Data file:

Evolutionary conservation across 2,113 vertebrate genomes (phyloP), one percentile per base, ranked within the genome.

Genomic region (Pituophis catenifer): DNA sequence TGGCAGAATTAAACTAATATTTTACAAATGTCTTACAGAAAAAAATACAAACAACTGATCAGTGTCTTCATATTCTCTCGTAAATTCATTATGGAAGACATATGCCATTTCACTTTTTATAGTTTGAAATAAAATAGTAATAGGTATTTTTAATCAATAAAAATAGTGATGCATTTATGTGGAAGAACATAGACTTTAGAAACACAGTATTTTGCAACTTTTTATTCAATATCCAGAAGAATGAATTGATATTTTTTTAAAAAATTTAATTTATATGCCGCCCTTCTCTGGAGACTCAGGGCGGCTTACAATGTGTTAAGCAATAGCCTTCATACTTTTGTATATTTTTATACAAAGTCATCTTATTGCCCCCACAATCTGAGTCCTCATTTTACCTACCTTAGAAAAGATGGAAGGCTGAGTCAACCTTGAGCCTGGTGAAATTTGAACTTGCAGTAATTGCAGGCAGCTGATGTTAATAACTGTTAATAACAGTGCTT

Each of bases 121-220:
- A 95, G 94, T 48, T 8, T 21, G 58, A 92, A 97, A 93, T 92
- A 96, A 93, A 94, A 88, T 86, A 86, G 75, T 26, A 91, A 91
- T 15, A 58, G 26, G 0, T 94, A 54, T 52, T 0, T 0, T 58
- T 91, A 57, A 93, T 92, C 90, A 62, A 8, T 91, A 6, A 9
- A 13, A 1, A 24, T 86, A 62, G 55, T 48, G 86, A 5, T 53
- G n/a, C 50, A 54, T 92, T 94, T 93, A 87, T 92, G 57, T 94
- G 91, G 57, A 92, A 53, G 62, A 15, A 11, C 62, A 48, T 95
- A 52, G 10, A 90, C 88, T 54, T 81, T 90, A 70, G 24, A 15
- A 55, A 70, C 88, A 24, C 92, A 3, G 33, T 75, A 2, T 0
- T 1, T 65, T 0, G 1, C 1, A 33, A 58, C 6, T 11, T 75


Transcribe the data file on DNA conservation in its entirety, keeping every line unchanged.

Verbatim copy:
Evolutionary conservation across 2,113 vertebrate genomes (phyloP), one percentile per base, ranked within the genome.

Genomic region (Pituophis catenifer): DNA sequence TGGCAGAATTAAACTAATATTTTACAAATGTCTTACAGAAAAAAATACAAACAACTGATCAGTGTCTTCATATTCTCTCGTAAATTCATTATGGAAGACATATGCCATTTCACTTTTTATAGTTTGAAATAAAATAGTAATAGGTATTTTTAATCAATAAAAATAGTGATGCATTTATGTGGAAGAACATAGACTTTAGAAACACAGTATTTTGCAACTTTTTATTCAATATCCAGAAGAATGAATTGATATTTTTTTAAAAAATTTAATTTATATGCCGCCCTTCTCTGGAGACTCAGGGCGGCTTACAATGTGTTAAGCAATAGCCTTCATACTTTTGTATATTTTTATACAAAGTCATCTTATTGCCCCCACAATCTGAGTCCTCATTTTACCTACCTTAGAAAAGATGGAAGGCTGAGTCAACCTTGAGCCTGGTGAAATTTGAACTTGCAGTAATTGCAGGCAGCTGATGTTAATAACTGTTAATAACAGTGCTT

Each of bases 121-220:
- A 95, G 94, T 48, T 8, T 21, G 58, A 92, A 97, A 93, T 92
- A 96, A 93, A 94, A 88, T 86, A 86, G 75, T 26, A 91, A 91
- T 15, A 58, G 26, G 0, T 94, A 54, T 52, T 0, T 0, T 58
- T 91, A 57, A 93, T 92, C 90, A 62, A 8, T 91, A 6, A 9
- A 13, A 1, A 24, T 86, A 62, G 55, T 48, G 86, A 5, T 53
- G n/a, C 50, A 54, T 92, T 94, T 93, A 87, T 92, G 57, T 94
- G 91, G 57, A 92, A 53, G 62, A 15, A 11, C 62, A 48, T 95
- A 52, G 10, A 90, C 88, T 54, T 81, T 90, A 70, G 24, A 15
- A 55, A 70, C 88, A 24, C 92, A 3, G 33, T 75, A 2, T 0
- T 1, T 65, T 0, G 1, C 1, A 33, A 58, C 6, T 11, T 75